The form of ransom includes real money, bitcoin or other virtual currencies, and since the outbreak of the ransomware virus in 2017, hackers have only chosen bitcoin as the way to pay the ransom, which is inseparable from the properties of bitcoin. Bitcoin has a certain degree of anonymity, which makes it easy to hide your identity; secondly, it is not restricted by regions and can be collected worldwide; at the same time, Bitcoin also has the characteristics of “decentralization”, which allows hackers to automatically process victims’ ransoms through programs, allowing Regulators are difficult to track down.

It has to be said that the emergence of Bitcoin has also contributed to the spread and development of ransomware.

Typically, ransomware authors also set a time limit for payment, and sometimes the ransom amount increases over time. Sometimes, even if the user pays the ransom, the system cannot be used normally and the encrypted files cannot be restored.

According to the statistics of Symantec, a world-renowned security company, ransomware can infect almost any file type and uses RSA-2048 for encryption. Therefore, until the use of quantum computers, there is almost no practical method invented by humans to decrypt infected files. document. Therefore, it can almost be considered that the only effective way to decrypt files is to pay the ransom and contact the extortionist.

With its simplicity, scalability and low risk, ransomware is a neat tool for cybercrime.

It is worth reminding that not all hackers deliver ransomware, it is likely just ordinary people like you and me. Christopher Elisan, intelligence director at cybersecurity firm Flashpoint, reminded that an ordinary person who doesn’t understand hacking skills can start a ransomware company as long as he buys ransomware.

After the prestige of WannaCry in 2017, hackers found that the people who paid the ransom after the real ransomware were often very few, so the hackers adjusted their direction and gradually turned to attack those with limited defense measures, but after being blackmailed, they would have a significant impact and had to pay. Ransom money is the only targeted target to restore business, and small and medium-sized enterprises have become the focus of these attackers. Statistics show that although the overall ransomware attack fell by 20% in 2019, the attack on small and medium-sized enterprises increased by 12%.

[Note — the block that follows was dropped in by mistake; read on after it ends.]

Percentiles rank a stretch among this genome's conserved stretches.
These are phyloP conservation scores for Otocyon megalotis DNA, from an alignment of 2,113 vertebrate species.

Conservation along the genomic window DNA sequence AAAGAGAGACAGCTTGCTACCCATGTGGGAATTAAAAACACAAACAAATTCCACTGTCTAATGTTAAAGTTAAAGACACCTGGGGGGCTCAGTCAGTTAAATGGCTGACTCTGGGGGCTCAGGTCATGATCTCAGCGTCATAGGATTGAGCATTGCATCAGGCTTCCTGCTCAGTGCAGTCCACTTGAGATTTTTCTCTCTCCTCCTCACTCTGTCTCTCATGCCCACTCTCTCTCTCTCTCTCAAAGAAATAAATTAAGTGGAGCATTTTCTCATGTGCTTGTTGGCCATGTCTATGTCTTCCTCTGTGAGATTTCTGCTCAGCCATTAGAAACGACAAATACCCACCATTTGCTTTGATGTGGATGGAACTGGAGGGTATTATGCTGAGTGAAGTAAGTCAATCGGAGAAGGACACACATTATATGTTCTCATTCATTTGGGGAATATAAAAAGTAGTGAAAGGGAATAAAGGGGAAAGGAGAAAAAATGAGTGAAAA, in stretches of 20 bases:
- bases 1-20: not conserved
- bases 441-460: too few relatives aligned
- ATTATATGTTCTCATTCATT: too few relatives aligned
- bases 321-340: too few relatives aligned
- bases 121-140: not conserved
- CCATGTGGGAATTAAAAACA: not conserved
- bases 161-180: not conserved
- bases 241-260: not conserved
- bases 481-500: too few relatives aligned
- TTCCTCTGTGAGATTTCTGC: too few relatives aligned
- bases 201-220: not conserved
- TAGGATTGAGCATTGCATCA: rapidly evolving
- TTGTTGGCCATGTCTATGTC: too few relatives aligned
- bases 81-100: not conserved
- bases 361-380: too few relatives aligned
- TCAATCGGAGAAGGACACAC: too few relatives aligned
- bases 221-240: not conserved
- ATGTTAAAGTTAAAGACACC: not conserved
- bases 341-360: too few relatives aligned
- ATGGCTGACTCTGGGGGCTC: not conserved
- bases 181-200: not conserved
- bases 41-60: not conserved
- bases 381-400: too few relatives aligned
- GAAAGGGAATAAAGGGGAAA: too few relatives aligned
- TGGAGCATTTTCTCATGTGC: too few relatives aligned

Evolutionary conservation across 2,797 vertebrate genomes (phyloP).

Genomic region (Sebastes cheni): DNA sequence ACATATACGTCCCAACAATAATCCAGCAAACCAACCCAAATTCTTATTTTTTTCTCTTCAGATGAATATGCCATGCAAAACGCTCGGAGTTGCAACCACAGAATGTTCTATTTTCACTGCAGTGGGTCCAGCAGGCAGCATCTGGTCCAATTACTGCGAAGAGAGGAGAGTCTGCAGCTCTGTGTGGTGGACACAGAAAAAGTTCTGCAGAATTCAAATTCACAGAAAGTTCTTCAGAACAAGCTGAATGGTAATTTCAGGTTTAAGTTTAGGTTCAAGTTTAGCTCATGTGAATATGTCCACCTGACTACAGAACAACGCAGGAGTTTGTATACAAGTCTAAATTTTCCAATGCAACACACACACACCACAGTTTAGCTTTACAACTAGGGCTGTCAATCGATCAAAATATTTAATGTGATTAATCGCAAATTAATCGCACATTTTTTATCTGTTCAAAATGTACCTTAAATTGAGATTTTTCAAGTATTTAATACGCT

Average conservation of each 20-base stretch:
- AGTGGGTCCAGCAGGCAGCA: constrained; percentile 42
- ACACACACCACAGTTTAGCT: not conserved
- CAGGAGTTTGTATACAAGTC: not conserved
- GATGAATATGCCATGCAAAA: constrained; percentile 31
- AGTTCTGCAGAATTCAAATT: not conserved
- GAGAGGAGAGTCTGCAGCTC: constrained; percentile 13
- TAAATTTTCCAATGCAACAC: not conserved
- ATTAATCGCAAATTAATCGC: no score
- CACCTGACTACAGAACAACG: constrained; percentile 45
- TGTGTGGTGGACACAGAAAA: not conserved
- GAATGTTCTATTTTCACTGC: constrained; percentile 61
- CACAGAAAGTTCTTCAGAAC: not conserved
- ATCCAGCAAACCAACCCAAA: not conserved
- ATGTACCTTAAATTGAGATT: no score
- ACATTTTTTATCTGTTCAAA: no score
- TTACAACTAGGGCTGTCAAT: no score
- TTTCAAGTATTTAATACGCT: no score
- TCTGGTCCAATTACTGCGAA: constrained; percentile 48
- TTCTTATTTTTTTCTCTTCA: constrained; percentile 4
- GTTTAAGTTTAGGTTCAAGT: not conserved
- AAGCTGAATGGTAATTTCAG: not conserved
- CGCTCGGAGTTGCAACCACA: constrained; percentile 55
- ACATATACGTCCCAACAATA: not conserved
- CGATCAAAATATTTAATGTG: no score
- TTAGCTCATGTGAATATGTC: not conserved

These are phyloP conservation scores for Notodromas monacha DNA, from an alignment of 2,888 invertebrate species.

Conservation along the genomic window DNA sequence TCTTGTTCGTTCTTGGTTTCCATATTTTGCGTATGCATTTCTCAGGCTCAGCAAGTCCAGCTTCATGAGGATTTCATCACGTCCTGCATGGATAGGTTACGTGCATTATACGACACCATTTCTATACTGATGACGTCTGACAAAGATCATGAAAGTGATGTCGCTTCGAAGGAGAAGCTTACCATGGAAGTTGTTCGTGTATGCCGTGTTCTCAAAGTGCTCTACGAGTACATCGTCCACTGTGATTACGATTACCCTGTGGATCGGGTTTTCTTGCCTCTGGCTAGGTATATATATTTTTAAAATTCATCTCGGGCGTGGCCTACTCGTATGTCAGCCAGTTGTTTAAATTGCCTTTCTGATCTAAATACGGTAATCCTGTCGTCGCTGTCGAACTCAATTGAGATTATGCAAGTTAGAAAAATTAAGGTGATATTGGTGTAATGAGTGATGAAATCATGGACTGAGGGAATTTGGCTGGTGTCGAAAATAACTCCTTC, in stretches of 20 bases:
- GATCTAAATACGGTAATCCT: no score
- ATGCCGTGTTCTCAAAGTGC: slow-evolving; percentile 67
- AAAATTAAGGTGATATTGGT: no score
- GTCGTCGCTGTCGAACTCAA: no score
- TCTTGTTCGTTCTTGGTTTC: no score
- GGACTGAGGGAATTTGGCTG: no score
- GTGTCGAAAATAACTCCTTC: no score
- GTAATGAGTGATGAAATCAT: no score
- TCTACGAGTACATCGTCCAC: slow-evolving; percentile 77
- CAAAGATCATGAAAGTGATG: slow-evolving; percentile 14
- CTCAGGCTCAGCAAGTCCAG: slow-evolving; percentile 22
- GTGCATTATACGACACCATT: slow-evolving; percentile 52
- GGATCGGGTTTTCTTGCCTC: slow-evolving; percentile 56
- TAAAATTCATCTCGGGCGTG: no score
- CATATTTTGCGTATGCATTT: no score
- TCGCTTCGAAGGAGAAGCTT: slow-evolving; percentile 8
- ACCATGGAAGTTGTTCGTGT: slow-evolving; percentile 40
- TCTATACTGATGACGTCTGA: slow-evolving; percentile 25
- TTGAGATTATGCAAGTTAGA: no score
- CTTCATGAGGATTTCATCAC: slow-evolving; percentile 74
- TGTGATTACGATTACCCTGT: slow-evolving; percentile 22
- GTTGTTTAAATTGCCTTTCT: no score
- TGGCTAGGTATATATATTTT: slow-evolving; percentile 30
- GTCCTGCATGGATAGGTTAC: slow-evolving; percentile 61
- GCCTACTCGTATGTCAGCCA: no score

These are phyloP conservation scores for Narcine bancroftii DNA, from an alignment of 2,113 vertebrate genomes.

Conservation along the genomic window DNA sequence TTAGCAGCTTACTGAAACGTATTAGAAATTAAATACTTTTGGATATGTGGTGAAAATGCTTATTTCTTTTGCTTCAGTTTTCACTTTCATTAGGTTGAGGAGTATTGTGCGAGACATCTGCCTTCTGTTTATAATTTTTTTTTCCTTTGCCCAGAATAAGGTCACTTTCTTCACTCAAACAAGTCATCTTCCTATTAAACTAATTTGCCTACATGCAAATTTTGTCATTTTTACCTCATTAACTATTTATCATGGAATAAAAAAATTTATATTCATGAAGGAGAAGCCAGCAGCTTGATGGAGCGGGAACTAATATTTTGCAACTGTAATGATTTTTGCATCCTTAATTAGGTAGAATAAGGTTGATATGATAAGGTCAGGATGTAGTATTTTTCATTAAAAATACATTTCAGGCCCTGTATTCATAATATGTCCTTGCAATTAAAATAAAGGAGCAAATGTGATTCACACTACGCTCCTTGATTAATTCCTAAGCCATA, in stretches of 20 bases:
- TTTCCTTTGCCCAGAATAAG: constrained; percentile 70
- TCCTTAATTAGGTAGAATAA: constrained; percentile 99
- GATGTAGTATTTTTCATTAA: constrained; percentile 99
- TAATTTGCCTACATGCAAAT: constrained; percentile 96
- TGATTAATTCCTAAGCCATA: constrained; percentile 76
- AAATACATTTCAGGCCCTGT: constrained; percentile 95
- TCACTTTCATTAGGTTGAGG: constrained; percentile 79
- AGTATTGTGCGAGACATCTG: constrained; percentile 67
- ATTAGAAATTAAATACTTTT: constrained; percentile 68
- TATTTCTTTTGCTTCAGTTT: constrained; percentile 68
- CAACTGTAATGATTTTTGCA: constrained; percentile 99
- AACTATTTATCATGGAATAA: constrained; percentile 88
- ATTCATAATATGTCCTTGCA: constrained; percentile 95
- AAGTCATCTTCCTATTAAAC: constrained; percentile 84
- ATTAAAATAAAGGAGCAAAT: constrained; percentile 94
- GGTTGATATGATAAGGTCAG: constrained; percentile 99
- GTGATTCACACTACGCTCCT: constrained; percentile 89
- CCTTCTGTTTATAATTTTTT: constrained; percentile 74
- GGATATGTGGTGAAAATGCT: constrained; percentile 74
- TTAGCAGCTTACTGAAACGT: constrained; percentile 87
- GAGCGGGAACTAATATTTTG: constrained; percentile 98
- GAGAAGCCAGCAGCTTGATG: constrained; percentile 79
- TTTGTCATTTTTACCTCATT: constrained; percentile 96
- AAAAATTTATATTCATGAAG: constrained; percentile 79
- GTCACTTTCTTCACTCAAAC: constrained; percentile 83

Small and medium-sized enterprises are “stared”, which is inseparable from their own characteristics. Small and medium-sized enterprises are often not as invested in network security as large enterprises, and have a fluke on network security incidents, and once damaged, small and medium-sized enterprises will cause irreparable losses.

In addition to small and medium-sized enterprises, sensitive data of the government and hospitals are also “hot buns” in the eyes of hackers. Hackers have hit the governments of Baltimore, New Orleans, and a slew of smaller cities over the past year, taking down city email servers and data, police incident reporting systems, and even 911 dispatch centers. “Ransomware started out as targeting individuals,” said Herb Stapleton, a section chief in the FBI’s cyber division. “It started targeting smaller companies without strong Internet security protections, and now it’s targeting larger corporations. and municipal bodies.”

The destructiveness of ransomware can be described as ferocious, and in the era of increasing dependence on data, protecting data is especially important, and enterprises and governments must be prepared.

The foreign media interviewed a former hacker through video, and his suggestion was to improve the basic common sense of network security.

FBI Special Agent Joel DeCapua said at RSA2020 that the Windows Remote Desktop Protocol (RDP) is the most common method used by attackers to access victims’ computers, accounting for 70-80% of victims. Because of this, the FBI recommends that businesses or institutions use Network Level Authentication (NLA) for extra protection, and the technicians also recommend using complex passwords on their RDP accounts and checking for updates as soon as possible, installing the latest versions of applications and operating systems. At RSA2020, the FBI also emphasized the importance of identifying phishing sites and ensuring data backups are in place to prevent falling victim to ransomware attacks.